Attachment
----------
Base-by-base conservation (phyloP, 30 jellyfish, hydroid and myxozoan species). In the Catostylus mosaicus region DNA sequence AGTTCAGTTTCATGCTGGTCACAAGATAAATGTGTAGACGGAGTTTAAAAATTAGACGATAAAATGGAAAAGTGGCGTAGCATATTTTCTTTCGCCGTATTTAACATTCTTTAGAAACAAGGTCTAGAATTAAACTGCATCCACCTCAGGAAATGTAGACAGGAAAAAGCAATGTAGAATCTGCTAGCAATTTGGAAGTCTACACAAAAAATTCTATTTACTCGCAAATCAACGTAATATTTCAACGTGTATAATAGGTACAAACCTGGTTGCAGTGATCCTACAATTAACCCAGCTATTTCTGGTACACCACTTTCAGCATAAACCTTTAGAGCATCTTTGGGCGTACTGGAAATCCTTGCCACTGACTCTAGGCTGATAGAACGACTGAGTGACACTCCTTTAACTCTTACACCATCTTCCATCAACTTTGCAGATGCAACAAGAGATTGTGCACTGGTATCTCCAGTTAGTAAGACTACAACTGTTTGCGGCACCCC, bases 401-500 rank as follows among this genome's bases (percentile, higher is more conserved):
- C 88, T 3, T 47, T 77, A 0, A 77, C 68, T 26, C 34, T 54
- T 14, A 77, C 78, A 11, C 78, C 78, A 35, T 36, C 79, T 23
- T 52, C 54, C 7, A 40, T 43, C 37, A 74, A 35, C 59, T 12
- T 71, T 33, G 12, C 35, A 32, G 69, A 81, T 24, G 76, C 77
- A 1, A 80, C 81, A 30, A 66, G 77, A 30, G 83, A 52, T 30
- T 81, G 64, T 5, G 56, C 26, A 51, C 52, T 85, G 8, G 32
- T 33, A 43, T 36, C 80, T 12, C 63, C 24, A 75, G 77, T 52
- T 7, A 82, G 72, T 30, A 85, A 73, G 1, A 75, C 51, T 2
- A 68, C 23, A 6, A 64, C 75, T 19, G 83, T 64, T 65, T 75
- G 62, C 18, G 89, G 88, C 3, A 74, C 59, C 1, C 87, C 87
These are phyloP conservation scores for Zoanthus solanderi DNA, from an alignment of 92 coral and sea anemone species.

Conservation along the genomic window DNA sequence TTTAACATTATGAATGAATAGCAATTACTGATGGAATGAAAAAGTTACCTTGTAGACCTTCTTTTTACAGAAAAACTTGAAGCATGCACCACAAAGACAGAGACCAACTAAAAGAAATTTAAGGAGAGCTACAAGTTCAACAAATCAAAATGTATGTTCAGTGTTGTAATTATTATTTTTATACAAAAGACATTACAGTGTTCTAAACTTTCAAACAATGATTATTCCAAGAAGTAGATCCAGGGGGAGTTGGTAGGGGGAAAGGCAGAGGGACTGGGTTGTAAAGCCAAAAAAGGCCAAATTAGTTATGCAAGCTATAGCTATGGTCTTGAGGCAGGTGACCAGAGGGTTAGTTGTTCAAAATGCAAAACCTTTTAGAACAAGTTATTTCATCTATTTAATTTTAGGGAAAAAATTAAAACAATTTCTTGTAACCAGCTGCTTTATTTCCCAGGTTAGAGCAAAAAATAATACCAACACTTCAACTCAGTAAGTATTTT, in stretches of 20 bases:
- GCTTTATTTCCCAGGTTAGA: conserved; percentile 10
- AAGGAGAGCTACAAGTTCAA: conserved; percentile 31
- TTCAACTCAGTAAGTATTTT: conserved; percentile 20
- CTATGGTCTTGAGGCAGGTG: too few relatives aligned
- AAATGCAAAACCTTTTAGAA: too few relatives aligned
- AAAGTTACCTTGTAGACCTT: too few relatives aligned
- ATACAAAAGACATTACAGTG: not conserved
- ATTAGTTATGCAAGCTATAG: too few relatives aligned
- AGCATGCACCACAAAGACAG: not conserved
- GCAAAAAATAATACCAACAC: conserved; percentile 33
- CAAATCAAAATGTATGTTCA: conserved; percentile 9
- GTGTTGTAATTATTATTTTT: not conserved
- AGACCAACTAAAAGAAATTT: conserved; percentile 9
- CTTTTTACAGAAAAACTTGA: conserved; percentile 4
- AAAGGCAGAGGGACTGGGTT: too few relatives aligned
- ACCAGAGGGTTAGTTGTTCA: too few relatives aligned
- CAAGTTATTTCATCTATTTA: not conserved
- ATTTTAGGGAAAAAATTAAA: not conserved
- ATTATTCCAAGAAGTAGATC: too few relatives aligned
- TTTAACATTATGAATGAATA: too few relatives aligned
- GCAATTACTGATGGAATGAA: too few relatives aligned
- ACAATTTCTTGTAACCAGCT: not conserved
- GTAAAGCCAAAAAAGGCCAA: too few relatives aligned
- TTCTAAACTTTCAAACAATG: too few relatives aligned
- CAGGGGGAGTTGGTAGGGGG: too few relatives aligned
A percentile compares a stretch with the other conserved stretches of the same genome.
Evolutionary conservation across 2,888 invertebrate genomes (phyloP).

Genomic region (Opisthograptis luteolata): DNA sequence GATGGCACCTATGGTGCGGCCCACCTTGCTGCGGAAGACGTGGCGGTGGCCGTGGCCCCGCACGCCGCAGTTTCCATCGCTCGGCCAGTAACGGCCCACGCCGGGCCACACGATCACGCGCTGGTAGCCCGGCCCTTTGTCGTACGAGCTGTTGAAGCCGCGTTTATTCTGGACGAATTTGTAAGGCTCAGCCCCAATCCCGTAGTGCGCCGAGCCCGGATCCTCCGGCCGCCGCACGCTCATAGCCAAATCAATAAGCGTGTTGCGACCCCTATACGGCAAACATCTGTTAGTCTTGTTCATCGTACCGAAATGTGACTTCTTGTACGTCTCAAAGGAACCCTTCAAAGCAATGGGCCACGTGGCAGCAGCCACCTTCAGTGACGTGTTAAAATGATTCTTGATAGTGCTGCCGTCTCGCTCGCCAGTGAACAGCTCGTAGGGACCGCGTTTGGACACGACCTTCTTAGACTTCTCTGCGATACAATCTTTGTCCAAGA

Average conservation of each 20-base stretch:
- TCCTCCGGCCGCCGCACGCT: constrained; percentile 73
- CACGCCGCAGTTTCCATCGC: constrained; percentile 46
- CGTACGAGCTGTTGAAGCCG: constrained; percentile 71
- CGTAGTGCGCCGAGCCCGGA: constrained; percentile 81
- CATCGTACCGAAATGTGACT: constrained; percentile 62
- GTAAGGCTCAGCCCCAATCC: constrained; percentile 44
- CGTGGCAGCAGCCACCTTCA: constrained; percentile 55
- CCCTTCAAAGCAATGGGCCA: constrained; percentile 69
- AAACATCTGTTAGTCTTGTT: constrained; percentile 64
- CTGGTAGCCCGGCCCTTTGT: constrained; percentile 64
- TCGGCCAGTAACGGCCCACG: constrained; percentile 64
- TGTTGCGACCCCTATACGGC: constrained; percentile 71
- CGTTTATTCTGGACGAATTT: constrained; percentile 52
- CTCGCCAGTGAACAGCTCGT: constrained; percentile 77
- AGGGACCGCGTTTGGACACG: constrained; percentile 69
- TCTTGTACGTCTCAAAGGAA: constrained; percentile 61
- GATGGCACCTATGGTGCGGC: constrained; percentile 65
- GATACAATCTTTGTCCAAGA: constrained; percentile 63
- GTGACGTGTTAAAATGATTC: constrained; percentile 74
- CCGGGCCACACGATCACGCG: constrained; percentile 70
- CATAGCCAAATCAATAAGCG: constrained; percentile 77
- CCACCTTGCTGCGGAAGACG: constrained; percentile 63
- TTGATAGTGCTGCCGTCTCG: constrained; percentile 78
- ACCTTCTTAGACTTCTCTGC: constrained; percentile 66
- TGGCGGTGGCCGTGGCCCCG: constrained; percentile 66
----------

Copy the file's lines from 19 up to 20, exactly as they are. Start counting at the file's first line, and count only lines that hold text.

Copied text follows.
- AAAGTTACCTTGTAGACCTT: too few relatives aligned
- ATACAAAAGACATTACAGTG: not conserved